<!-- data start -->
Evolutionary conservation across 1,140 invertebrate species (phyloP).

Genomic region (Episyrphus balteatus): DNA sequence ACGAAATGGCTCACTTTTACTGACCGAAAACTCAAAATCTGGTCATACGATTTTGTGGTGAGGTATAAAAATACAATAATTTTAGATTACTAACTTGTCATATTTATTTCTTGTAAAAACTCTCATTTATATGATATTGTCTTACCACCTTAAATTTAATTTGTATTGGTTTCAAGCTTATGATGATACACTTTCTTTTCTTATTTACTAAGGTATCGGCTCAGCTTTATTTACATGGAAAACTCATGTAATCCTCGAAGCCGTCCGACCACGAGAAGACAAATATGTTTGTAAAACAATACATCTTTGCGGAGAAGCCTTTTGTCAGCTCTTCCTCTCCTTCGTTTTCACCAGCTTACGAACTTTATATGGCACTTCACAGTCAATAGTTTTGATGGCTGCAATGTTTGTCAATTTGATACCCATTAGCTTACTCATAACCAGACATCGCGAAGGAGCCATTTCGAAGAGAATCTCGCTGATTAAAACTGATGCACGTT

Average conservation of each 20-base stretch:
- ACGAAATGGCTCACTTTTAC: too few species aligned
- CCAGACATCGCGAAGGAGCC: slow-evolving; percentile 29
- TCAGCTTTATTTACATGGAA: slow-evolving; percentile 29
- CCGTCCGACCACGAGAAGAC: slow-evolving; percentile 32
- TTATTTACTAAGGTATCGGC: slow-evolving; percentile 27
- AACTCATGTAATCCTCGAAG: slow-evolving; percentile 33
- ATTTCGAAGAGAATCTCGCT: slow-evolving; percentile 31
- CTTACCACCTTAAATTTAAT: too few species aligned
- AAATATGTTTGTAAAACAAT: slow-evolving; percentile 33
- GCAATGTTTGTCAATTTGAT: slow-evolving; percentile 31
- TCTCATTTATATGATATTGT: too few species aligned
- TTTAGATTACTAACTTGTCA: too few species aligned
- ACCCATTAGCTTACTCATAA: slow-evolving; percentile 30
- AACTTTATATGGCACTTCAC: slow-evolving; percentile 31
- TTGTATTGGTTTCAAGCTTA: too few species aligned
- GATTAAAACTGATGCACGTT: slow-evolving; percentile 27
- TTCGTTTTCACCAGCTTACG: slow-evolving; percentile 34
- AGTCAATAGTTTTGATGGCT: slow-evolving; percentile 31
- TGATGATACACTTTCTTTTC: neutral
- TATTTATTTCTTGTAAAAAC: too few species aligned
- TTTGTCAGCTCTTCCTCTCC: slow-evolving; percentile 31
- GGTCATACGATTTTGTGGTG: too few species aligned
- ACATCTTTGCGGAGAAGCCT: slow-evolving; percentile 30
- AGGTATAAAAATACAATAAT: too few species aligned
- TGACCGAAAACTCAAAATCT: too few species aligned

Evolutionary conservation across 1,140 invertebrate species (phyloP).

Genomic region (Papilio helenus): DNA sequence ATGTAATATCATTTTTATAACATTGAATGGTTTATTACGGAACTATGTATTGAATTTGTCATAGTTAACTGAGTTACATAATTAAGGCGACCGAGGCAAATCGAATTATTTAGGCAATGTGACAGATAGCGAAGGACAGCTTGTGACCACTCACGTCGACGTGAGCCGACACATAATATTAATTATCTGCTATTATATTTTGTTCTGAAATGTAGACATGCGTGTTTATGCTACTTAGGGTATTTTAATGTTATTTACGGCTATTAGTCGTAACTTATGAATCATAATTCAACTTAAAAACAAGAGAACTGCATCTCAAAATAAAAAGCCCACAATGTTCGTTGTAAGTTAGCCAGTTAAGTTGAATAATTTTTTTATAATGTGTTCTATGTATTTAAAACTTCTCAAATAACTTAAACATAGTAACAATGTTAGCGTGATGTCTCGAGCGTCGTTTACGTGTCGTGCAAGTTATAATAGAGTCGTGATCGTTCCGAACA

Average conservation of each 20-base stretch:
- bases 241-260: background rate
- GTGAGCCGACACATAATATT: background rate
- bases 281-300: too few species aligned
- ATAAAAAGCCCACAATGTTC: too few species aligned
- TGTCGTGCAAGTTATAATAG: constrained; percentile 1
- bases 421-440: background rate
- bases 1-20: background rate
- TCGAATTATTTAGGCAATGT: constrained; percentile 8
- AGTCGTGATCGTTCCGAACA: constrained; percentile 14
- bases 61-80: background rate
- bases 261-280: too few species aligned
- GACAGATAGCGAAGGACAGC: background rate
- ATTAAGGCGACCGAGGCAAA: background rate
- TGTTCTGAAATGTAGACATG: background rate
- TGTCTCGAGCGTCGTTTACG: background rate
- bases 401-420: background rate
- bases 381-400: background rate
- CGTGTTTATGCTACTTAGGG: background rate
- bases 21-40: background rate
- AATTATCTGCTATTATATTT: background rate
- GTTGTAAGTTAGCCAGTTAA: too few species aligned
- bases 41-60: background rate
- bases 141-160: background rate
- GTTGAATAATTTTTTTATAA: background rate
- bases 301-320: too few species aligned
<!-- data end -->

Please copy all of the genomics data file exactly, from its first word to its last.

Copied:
Evolutionary conservation across 1,140 invertebrate species (phyloP).

Genomic region (Episyrphus balteatus): DNA sequence ACGAAATGGCTCACTTTTACTGACCGAAAACTCAAAATCTGGTCATACGATTTTGTGGTGAGGTATAAAAATACAATAATTTTAGATTACTAACTTGTCATATTTATTTCTTGTAAAAACTCTCATTTATATGATATTGTCTTACCACCTTAAATTTAATTTGTATTGGTTTCAAGCTTATGATGATACACTTTCTTTTCTTATTTACTAAGGTATCGGCTCAGCTTTATTTACATGGAAAACTCATGTAATCCTCGAAGCCGTCCGACCACGAGAAGACAAATATGTTTGTAAAACAATACATCTTTGCGGAGAAGCCTTTTGTCAGCTCTTCCTCTCCTTCGTTTTCACCAGCTTACGAACTTTATATGGCACTTCACAGTCAATAGTTTTGATGGCTGCAATGTTTGTCAATTTGATACCCATTAGCTTACTCATAACCAGACATCGCGAAGGAGCCATTTCGAAGAGAATCTCGCTGATTAAAACTGATGCACGTT

Average conservation of each 20-base stretch:
- ACGAAATGGCTCACTTTTAC: too few species aligned
- CCAGACATCGCGAAGGAGCC: slow-evolving; percentile 29
- TCAGCTTTATTTACATGGAA: slow-evolving; percentile 29
- CCGTCCGACCACGAGAAGAC: slow-evolving; percentile 32
- TTATTTACTAAGGTATCGGC: slow-evolving; percentile 27
- AACTCATGTAATCCTCGAAG: slow-evolving; percentile 33
- ATTTCGAAGAGAATCTCGCT: slow-evolving; percentile 31
- CTTACCACCTTAAATTTAAT: too few species aligned
- AAATATGTTTGTAAAACAAT: slow-evolving; percentile 33
- GCAATGTTTGTCAATTTGAT: slow-evolving; percentile 31
- TCTCATTTATATGATATTGT: too few species aligned
- TTTAGATTACTAACTTGTCA: too few species aligned
- ACCCATTAGCTTACTCATAA: slow-evolving; percentile 30
- AACTTTATATGGCACTTCAC: slow-evolving; percentile 31
- TTGTATTGGTTTCAAGCTTA: too few species aligned
- GATTAAAACTGATGCACGTT: slow-evolving; percentile 27
- TTCGTTTTCACCAGCTTACG: slow-evolving; percentile 34
- AGTCAATAGTTTTGATGGCT: slow-evolving; percentile 31
- TGATGATACACTTTCTTTTC: neutral
- TATTTATTTCTTGTAAAAAC: too few species aligned
- TTTGTCAGCTCTTCCTCTCC: slow-evolving; percentile 31
- GGTCATACGATTTTGTGGTG: too few species aligned
- ACATCTTTGCGGAGAAGCCT: slow-evolving; percentile 30
- AGGTATAAAAATACAATAAT: too few species aligned
- TGACCGAAAACTCAAAATCT: too few species aligned

Evolutionary conservation across 1,140 invertebrate species (phyloP).

Genomic region (Papilio helenus): DNA sequence ATGTAATATCATTTTTATAACATTGAATGGTTTATTACGGAACTATGTATTGAATTTGTCATAGTTAACTGAGTTACATAATTAAGGCGACCGAGGCAAATCGAATTATTTAGGCAATGTGACAGATAGCGAAGGACAGCTTGTGACCACTCACGTCGACGTGAGCCGACACATAATATTAATTATCTGCTATTATATTTTGTTCTGAAATGTAGACATGCGTGTTTATGCTACTTAGGGTATTTTAATGTTATTTACGGCTATTAGTCGTAACTTATGAATCATAATTCAACTTAAAAACAAGAGAACTGCATCTCAAAATAAAAAGCCCACAATGTTCGTTGTAAGTTAGCCAGTTAAGTTGAATAATTTTTTTATAATGTGTTCTATGTATTTAAAACTTCTCAAATAACTTAAACATAGTAACAATGTTAGCGTGATGTCTCGAGCGTCGTTTACGTGTCGTGCAAGTTATAATAGAGTCGTGATCGTTCCGAACA

Average conservation of each 20-base stretch:
- bases 241-260: background rate
- GTGAGCCGACACATAATATT: background rate
- bases 281-300: too few species aligned
- ATAAAAAGCCCACAATGTTC: too few species aligned
- TGTCGTGCAAGTTATAATAG: constrained; percentile 1
- bases 421-440: background rate
- bases 1-20: background rate
- TCGAATTATTTAGGCAATGT: constrained; percentile 8
- AGTCGTGATCGTTCCGAACA: constrained; percentile 14
- bases 61-80: background rate
- bases 261-280: too few species aligned
- GACAGATAGCGAAGGACAGC: background rate
- ATTAAGGCGACCGAGGCAAA: background rate
- TGTTCTGAAATGTAGACATG: background rate
- TGTCTCGAGCGTCGTTTACG: background rate
- bases 401-420: background rate
- bases 381-400: background rate
- CGTGTTTATGCTACTTAGGG: background rate
- bases 21-40: background rate
- AATTATCTGCTATTATATTT: background rate
- GTTGTAAGTTAGCCAGTTAA: too few species aligned
- bases 41-60: background rate
- bases 141-160: background rate
- GTTGAATAATTTTTTTATAA: background rate
- bases 301-320: too few species aligned